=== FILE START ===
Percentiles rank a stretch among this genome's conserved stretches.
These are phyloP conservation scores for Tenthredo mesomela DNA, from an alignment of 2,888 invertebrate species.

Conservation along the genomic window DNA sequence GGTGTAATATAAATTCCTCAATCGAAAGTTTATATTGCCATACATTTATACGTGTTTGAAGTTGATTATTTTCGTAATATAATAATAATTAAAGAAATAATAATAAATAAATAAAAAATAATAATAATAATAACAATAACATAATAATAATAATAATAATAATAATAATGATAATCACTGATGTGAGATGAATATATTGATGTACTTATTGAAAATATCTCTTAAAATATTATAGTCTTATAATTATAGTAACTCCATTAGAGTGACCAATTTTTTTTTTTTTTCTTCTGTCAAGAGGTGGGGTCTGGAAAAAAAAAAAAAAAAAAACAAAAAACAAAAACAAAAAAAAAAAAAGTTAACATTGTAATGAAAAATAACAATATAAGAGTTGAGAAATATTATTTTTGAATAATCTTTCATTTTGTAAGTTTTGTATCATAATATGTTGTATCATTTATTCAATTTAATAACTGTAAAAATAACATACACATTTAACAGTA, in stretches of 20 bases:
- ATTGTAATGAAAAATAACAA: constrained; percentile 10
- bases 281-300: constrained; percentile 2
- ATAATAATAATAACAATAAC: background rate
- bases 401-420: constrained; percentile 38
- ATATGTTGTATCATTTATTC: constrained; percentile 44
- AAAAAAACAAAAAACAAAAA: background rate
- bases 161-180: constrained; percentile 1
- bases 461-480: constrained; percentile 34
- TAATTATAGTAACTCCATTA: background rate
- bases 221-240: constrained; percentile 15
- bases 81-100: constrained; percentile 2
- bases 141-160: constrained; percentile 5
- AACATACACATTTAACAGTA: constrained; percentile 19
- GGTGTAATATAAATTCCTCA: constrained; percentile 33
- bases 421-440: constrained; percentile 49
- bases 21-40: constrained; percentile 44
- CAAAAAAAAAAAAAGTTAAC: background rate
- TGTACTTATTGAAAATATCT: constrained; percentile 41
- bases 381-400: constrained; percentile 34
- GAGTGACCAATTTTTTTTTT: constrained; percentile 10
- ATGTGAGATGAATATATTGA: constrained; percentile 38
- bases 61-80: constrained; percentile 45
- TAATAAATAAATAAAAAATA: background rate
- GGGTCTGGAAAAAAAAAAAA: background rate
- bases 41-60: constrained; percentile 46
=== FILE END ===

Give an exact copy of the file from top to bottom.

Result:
Percentiles rank a stretch among this genome's conserved stretches.
These are phyloP conservation scores for Tenthredo mesomela DNA, from an alignment of 2,888 invertebrate species.

Conservation along the genomic window DNA sequence GGTGTAATATAAATTCCTCAATCGAAAGTTTATATTGCCATACATTTATACGTGTTTGAAGTTGATTATTTTCGTAATATAATAATAATTAAAGAAATAATAATAAATAAATAAAAAATAATAATAATAATAACAATAACATAATAATAATAATAATAATAATAATAATGATAATCACTGATGTGAGATGAATATATTGATGTACTTATTGAAAATATCTCTTAAAATATTATAGTCTTATAATTATAGTAACTCCATTAGAGTGACCAATTTTTTTTTTTTTTCTTCTGTCAAGAGGTGGGGTCTGGAAAAAAAAAAAAAAAAAAACAAAAAACAAAAACAAAAAAAAAAAAAGTTAACATTGTAATGAAAAATAACAATATAAGAGTTGAGAAATATTATTTTTGAATAATCTTTCATTTTGTAAGTTTTGTATCATAATATGTTGTATCATTTATTCAATTTAATAACTGTAAAAATAACATACACATTTAACAGTA, in stretches of 20 bases:
- ATTGTAATGAAAAATAACAA: constrained; percentile 10
- bases 281-300: constrained; percentile 2
- ATAATAATAATAACAATAAC: background rate
- bases 401-420: constrained; percentile 38
- ATATGTTGTATCATTTATTC: constrained; percentile 44
- AAAAAAACAAAAAACAAAAA: background rate
- bases 161-180: constrained; percentile 1
- bases 461-480: constrained; percentile 34
- TAATTATAGTAACTCCATTA: background rate
- bases 221-240: constrained; percentile 15
- bases 81-100: constrained; percentile 2
- bases 141-160: constrained; percentile 5
- AACATACACATTTAACAGTA: constrained; percentile 19
- GGTGTAATATAAATTCCTCA: constrained; percentile 33
- bases 421-440: constrained; percentile 49
- bases 21-40: constrained; percentile 44
- CAAAAAAAAAAAAAGTTAAC: background rate
- TGTACTTATTGAAAATATCT: constrained; percentile 41
- bases 381-400: constrained; percentile 34
- GAGTGACCAATTTTTTTTTT: constrained; percentile 10
- ATGTGAGATGAATATATTGA: constrained; percentile 38
- bases 61-80: constrained; percentile 45
- TAATAAATAAATAAAAAATA: background rate
- GGGTCTGGAAAAAAAAAAAA: background rate
- bases 41-60: constrained; percentile 46